Prior to the blight in the early 20th century, American chestnut trees covered the eastern United States. Homes, barns and fences were made from hard, straight-grained chestnut lumber. Chestnuts were enjoyed by humans and used as a mineral rich feed supplement for livestock.
In the early 1900s a fungal blight wiped out the American chestnut tree population. The mature chestnut trees you see today are likely Chinese-American crosses. Crossing Chinese and American chestnut trees is an effort to breed the American chestnut back with disease resistance.
There are currently several blight resistant chestnut varieties available for nut lovers to purchase and plant at home.
Why plant chestnut trees?
Sweet-tasting nutritious nuts can be eaten fresh, roasted, raw or salted. Chestnuts can be ground into flour and are even used to brew craft beer. Chestnuts can be preserved in dry storage or frozen.
Chestnut trees are well-suited to grow in the eastern U.S. Trees need 6-8 hours of sun. Roots thrive in fertile soil. Cross-pollination by a different variety is required; purchase two or more trees for optimal pollination.
Space trees with plenty of room to grow. Chestnut trees grow to an average height of 25-30 feet tall. Experts recommend spacing 35-40 feet between trees.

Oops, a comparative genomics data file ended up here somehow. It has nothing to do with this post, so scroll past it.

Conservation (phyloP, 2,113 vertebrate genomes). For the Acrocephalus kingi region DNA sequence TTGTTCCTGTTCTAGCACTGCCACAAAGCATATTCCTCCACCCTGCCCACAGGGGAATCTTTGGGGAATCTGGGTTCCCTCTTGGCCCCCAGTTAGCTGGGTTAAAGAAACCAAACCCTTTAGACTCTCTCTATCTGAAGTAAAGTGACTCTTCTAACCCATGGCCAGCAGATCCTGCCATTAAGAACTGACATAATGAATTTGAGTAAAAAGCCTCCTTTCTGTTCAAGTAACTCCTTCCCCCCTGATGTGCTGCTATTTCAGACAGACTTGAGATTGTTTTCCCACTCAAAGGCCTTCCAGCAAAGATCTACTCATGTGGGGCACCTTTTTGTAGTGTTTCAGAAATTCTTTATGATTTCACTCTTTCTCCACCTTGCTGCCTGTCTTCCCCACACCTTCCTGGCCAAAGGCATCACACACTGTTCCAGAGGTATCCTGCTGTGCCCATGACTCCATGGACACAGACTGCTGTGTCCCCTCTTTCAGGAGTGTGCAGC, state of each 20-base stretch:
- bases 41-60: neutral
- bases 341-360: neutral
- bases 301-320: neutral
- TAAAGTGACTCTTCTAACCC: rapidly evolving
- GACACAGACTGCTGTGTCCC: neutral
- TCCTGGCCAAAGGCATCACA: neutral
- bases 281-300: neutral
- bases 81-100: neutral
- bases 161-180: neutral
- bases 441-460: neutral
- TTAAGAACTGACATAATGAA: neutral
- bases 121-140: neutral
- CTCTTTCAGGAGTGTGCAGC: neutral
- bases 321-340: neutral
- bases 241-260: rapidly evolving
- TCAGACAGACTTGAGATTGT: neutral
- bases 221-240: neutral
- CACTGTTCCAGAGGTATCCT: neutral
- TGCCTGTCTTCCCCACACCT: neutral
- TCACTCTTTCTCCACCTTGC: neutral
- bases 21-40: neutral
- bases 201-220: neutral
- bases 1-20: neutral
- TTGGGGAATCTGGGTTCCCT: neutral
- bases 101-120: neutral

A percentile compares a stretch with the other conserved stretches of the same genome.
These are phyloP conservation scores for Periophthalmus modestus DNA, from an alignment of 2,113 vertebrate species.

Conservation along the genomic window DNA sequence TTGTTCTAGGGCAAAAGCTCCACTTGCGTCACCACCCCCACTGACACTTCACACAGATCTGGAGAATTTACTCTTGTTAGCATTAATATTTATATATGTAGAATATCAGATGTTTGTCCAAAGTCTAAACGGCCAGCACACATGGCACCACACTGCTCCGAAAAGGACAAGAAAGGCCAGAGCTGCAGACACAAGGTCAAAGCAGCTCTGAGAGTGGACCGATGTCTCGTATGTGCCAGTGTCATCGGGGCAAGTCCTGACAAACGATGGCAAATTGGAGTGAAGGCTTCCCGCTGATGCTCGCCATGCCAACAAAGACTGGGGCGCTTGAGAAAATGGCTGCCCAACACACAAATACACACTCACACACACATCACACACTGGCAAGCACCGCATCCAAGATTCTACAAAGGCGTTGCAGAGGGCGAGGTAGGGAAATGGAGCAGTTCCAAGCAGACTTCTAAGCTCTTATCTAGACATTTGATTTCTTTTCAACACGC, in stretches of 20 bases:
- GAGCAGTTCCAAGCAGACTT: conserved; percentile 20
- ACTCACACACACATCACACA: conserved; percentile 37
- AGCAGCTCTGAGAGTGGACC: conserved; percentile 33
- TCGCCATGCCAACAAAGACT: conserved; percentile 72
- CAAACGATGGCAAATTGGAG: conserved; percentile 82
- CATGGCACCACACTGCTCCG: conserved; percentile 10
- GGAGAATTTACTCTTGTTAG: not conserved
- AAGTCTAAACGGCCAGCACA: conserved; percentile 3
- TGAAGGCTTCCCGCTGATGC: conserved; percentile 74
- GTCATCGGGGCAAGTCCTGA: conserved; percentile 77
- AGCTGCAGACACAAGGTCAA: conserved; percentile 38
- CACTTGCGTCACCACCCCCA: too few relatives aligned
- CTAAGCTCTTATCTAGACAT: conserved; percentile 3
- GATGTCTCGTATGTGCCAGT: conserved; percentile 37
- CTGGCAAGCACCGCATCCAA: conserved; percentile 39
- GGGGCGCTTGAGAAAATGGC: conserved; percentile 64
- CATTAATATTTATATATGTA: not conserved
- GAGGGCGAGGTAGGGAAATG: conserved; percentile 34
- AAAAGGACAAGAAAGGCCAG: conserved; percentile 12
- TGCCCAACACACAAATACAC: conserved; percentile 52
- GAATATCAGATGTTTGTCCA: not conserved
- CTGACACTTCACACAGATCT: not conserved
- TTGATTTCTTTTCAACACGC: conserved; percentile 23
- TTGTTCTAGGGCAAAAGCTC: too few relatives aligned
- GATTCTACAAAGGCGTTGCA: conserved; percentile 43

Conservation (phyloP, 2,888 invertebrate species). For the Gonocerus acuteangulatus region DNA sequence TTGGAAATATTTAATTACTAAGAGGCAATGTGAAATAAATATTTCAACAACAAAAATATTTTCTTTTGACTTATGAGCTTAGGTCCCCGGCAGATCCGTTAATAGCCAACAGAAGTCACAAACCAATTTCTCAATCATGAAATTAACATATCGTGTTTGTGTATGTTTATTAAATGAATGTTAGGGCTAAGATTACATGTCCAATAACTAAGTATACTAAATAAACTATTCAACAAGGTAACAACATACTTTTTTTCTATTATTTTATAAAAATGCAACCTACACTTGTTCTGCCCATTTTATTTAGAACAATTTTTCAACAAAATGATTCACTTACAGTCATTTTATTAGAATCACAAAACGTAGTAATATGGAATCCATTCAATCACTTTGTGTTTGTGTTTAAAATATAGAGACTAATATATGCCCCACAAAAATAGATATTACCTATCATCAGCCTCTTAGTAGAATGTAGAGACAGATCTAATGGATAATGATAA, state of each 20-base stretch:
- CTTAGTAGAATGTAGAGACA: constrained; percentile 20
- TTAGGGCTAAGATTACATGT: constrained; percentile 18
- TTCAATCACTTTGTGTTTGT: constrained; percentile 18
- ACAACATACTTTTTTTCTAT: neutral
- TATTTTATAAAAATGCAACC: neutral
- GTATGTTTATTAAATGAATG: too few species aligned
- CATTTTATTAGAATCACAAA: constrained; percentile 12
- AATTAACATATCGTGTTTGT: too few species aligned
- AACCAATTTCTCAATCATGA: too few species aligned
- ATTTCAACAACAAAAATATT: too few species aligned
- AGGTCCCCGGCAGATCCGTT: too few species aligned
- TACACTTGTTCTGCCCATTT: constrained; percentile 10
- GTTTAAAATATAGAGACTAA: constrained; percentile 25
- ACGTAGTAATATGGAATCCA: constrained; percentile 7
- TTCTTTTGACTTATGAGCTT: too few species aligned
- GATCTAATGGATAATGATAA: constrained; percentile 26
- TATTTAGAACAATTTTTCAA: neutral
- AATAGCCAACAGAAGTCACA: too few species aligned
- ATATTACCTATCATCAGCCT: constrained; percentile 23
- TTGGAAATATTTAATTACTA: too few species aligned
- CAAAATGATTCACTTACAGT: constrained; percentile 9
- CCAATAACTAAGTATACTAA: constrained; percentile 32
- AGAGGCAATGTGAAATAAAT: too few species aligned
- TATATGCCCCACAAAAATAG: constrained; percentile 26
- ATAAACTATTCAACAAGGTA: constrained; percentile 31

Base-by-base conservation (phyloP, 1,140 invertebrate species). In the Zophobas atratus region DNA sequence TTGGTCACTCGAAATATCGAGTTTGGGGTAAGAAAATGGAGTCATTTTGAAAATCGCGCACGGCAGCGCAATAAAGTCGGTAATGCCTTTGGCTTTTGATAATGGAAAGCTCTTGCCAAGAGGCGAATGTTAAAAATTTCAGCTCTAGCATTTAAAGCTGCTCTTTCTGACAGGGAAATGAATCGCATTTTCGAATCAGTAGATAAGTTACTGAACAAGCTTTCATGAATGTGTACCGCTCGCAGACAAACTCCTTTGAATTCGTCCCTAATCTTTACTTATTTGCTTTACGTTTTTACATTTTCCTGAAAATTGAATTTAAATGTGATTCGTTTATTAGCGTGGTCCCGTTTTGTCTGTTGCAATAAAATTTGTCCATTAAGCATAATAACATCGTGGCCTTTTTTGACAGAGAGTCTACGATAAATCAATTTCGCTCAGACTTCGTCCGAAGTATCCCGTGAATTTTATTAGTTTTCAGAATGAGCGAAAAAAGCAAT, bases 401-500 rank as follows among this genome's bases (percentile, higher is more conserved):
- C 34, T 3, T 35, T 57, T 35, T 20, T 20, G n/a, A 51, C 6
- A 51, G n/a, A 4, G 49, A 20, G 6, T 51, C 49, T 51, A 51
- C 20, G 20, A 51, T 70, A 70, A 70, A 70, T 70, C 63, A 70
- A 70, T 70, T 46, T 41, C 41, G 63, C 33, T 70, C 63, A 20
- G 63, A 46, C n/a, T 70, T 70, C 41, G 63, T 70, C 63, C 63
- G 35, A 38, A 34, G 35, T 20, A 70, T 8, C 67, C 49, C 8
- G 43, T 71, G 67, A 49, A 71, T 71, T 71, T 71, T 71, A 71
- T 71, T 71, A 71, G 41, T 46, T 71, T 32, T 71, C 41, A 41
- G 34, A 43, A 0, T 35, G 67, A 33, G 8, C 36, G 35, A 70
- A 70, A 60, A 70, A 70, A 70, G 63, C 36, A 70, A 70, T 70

How to plant chestnut trees
- Water trees in container very well before planting.
- Dig a hole wide and deep enough to accommodate the root system.
- Place backfill soil in a wheel barrow or like container. Mix in compost, fertilizer or soil amendments to create a rich, loamy backfill.
- Loosen the tree from the container. Gently set in hole, spreading roots.
- Plant the tree at the same depth it was growing in the container.
- Backfill around the tree with improved soil.
- Tramp down soil to minimize air pockets.
- Water well.
- Add trunk protection and a layer of mulch to protect roots.
Caring for new chestnut trees
Prune young trees the first year to produce shapely branches and a strong central leader. When the central leader grows to be 8 feet tall, prune it back to encourage tree to widen. Make sure roots receive plenty of water. Fertilize and mulch as needed.
Harvest, curing and storage
Chestnut trees will produce a sizable crop after 3-5 years. My trees drop burs between late September and early October. I wear thick gloves to protect my hands from prickly burs. Burs typically contain one well-developed nut plus one or two shriveled, undeveloped nuts. Pry open burs, remove developed nuts and discard the bur casing with undeveloped nuts.
Spread nuts in a single layer to dry cure for one week. Store nuts in-shell a cool, dry and pest-free place with good ventilation. Alternatively you can peel and freeze raw chestnuts.
More about chestnuts
- American chestnut on the comeback trail Sept. 9, 2014
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